Shanghai Masters: Fluent Novak Djokovic maintains his Chinese mastery
Serb does Beijing-Shanghai double for second year and thanks crowd in Mandarin
There were times here yesterday when Novak Djokovic’s love affair with China appeared to be turning sour, but at the end of the Shanghai Rolex Masters the romance was back on.
Although Djokovic did not appear impressed when the crowd at the Qi Zhong Tennis Centre briefly transferred their affections to his opponent, Juan Martin del Potro, a 6-1, 3-6, 7-6 triumph earned the 26-year-old Serb his seventh title in China, more than in any other country.
Djokovic won his 20th successive match in China – for the second year in a row he has completed the Beijing-Shanghai double – only after Del Potro had made a spirited comeback, the world No 5 having been comprehensively outplayed in the first set.
For a while it had seemed that Del Potro was struggling to recover from his semi-final victory over Rafael Nadal the previous evening, but the 25-year-old Argentine brought the crowd to life with his response. He levelled the match by taking the second set, and repeatedly dug himself out of trouble in the decider.
Djokovic, who kicked an advertising hoarding in anger at missing one opportunity, appeared to be frustrated by the crowd’s support for Del Potro, but the world No 2’s relentless pressure told in the end. Del Potro saved two match points with some bold serving at 4-5 and forced a tie-break, which Djokovic won 7-3, having turned the contest decisively by going 4-2 up after a superbly constructed 24-stroke rally.
After the match Djokovic signed two words in Chinese script, “love” and “smile”, on the camera lens. “I love you guys. Thank you for all your support,” he told a delighted crowd in Mandarin at the presentation.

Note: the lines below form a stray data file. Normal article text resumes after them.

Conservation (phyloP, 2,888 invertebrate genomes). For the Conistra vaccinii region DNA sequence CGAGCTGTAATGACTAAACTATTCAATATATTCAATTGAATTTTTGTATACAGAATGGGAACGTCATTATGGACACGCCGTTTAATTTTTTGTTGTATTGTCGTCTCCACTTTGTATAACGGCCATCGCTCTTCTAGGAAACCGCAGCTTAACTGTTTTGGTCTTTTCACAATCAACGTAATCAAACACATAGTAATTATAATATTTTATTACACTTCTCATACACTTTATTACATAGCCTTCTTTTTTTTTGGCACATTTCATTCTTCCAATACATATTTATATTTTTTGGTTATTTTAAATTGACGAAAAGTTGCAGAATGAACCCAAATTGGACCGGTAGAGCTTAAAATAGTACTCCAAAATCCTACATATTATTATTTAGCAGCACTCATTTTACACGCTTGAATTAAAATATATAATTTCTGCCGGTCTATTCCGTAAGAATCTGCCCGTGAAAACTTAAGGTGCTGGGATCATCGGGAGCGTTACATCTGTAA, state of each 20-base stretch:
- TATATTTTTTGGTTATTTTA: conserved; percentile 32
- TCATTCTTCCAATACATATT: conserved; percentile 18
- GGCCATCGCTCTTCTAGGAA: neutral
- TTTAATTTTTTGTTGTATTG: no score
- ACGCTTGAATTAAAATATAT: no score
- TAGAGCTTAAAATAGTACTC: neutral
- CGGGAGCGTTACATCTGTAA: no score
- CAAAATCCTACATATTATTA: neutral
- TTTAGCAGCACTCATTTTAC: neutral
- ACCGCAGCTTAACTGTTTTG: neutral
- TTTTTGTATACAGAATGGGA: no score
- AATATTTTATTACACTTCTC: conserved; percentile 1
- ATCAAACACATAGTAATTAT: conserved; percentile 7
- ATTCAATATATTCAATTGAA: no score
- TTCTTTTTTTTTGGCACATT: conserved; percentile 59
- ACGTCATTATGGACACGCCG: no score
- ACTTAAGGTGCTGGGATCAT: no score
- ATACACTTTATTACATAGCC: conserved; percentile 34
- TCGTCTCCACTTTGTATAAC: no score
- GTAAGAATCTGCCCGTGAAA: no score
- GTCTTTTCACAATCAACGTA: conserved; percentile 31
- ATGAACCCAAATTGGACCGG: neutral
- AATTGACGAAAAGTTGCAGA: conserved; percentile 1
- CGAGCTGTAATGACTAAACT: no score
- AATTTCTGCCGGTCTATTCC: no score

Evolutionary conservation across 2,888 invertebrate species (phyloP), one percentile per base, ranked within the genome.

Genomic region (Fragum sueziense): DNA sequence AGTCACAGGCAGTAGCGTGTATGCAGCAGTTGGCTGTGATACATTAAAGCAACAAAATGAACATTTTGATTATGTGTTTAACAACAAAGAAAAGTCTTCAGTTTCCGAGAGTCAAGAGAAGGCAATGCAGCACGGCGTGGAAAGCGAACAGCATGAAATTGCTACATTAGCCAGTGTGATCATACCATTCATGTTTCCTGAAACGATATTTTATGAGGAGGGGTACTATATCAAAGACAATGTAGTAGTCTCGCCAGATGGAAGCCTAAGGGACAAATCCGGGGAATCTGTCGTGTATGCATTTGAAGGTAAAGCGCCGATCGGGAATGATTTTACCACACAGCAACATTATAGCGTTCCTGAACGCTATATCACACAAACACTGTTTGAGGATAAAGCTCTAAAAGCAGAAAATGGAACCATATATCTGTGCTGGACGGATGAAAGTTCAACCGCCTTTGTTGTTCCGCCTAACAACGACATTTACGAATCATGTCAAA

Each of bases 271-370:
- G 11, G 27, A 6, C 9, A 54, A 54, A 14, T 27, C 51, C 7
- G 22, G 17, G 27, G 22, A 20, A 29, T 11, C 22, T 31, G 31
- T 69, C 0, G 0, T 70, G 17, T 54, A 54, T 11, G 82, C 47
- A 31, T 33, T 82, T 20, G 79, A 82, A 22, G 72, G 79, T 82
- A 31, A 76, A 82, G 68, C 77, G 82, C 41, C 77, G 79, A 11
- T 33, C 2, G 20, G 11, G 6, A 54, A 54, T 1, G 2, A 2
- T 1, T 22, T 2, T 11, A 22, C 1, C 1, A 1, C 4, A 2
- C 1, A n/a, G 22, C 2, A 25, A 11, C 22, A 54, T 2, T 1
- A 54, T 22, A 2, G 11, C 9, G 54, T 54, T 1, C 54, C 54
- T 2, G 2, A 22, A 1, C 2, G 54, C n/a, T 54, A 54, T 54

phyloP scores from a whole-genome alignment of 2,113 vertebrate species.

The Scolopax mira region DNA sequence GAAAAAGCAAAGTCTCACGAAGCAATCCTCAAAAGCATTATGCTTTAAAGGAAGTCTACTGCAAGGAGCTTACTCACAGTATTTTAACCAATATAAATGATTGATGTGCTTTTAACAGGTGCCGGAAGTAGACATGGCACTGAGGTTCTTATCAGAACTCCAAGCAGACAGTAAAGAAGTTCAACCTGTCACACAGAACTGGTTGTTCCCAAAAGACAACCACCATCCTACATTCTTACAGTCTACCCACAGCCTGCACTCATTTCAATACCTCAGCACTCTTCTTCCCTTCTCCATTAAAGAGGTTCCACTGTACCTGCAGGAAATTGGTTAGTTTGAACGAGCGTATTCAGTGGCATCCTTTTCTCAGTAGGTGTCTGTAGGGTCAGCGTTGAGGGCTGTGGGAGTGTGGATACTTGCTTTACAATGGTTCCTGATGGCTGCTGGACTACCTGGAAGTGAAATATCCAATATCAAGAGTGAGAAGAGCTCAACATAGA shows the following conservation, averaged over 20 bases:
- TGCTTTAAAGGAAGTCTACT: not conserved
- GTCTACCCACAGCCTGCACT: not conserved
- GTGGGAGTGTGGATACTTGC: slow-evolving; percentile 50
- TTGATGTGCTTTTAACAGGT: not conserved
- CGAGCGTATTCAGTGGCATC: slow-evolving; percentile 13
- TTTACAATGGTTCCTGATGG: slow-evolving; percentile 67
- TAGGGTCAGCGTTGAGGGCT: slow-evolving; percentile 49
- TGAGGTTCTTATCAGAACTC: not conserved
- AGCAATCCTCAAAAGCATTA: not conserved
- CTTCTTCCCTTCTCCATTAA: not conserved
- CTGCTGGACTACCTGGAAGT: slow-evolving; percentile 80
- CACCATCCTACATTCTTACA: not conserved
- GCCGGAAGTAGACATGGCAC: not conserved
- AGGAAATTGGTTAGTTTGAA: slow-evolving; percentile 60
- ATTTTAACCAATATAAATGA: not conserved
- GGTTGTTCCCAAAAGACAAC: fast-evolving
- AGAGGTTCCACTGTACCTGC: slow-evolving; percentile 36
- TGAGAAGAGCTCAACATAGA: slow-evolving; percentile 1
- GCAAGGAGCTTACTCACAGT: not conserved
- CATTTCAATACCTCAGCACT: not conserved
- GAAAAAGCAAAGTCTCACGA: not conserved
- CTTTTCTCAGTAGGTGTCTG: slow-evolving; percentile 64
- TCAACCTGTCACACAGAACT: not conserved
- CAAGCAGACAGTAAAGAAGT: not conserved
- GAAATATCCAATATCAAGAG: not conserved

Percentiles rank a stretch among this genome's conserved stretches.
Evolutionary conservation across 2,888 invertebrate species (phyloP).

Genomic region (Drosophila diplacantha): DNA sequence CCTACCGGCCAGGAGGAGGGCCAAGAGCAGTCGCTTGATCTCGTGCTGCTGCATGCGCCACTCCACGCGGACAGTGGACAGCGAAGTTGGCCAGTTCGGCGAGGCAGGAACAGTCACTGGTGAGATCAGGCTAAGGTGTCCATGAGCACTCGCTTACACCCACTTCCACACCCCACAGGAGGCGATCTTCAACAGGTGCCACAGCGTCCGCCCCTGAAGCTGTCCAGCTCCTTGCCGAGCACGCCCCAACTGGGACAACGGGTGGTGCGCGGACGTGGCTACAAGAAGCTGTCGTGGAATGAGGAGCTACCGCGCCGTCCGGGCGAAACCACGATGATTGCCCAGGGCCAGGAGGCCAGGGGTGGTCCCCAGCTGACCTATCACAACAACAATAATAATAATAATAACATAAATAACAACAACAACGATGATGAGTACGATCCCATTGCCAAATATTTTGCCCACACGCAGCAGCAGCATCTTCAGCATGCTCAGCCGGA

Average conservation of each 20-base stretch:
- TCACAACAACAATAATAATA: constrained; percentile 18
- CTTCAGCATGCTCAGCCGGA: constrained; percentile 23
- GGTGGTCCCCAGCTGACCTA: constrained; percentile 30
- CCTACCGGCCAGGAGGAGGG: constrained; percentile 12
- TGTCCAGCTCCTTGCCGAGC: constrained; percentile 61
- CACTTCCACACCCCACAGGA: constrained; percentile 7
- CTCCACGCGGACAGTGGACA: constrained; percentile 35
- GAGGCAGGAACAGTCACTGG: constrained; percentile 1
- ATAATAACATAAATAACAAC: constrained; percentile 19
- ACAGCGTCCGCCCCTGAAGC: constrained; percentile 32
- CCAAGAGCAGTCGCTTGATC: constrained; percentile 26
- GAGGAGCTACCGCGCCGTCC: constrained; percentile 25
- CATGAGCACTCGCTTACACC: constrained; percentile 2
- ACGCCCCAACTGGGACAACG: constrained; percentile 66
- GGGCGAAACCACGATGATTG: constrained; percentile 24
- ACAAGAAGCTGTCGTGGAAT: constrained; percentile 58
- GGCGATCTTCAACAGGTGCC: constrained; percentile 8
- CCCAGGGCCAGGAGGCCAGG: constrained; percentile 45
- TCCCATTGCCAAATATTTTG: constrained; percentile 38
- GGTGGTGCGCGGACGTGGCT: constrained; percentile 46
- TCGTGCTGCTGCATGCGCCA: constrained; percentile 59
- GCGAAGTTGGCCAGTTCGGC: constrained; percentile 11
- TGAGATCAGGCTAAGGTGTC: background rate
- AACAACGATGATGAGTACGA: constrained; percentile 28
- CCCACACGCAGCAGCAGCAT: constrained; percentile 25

The 39th title of Djokovic’s career and his 15th in the Masters Series shows that the Serb will go all out to reclaim the world No 1 ranking he lost to Nadal the previous weekend. It also extended the remarkable domination of the “Big Four”: Djokovic, Nadal, Andy Murray and Roger Federer have won 31 of the last 33 Masters Series titles.
“I think the tournament had a fantastic final,” said Djokovic later. “I’m just very glad to win after such a close match. I think either one of us could really have taken the title. I just managed to hold my emotions and I managed to believe in the victory enough to play the right shots at the right time.”
This was Del Potro’s third defeat in three Masters Series finals, but the 2009 US Open champion is happy with his form. He won the Japan Open title eight days ago and his run to the final here secured his place in next month’s Barclays ATP World Tour Finals in London.
“I think I’m playing even better than 2009 or 2008 or last year,” Del Potro said. “I’ve done good things this year. I couldn’t win a Grand Slam like I did in 2009, but I’ve reached two Masters 1000 finals and I’ve won three tournaments. I’ve beaten the top guys, which is fantastic for me.”
Liverpool transfer news and rumours: Xabi Alonso to be quizzed before £18m Asier Illarramendi bid; Battle on for Rickie Lambert
Transfer news and rumours LIVE: Juan Cuadrado to Chelsea, Cristiano Ronaldo to Manchester City, United want Gareth Bale
Arsenal vs Aston Villa report: Inspirational Mesut Ozil takes chance to regain limelight from Alexis Sanchez
Arsenal 5 Aston Villa 0 player ratings: Mesut Ozil or Santi Cazorla? Who stole the show at the Emirates Stadium?
Arsenal transfer news and rumours: Marco Reus 'wants to work with Arsene Wenger'; Nicolas Otamendi link; Jose Luis Gaya clause met
- 1 Three-year-old boy shoots pregnant mother and father in New Mexico
- 2 Stephen Fry explains what he would say if he was 'confronted by God'
Stephen Fry explains what he would say if he was 'confronted by God'
The open loathing between Barack Obama and Benjamin Netanyahu just got worse
9 reasons Greece's experiment with the radical left is doomed to failure
President Putin is a dangerous psychopath - reason is not going to work with him
Have we reached 'peak food'? Shortages loom as global production rates slow
Britain's widening poverty gap should be causing outrage at the start of the election campaign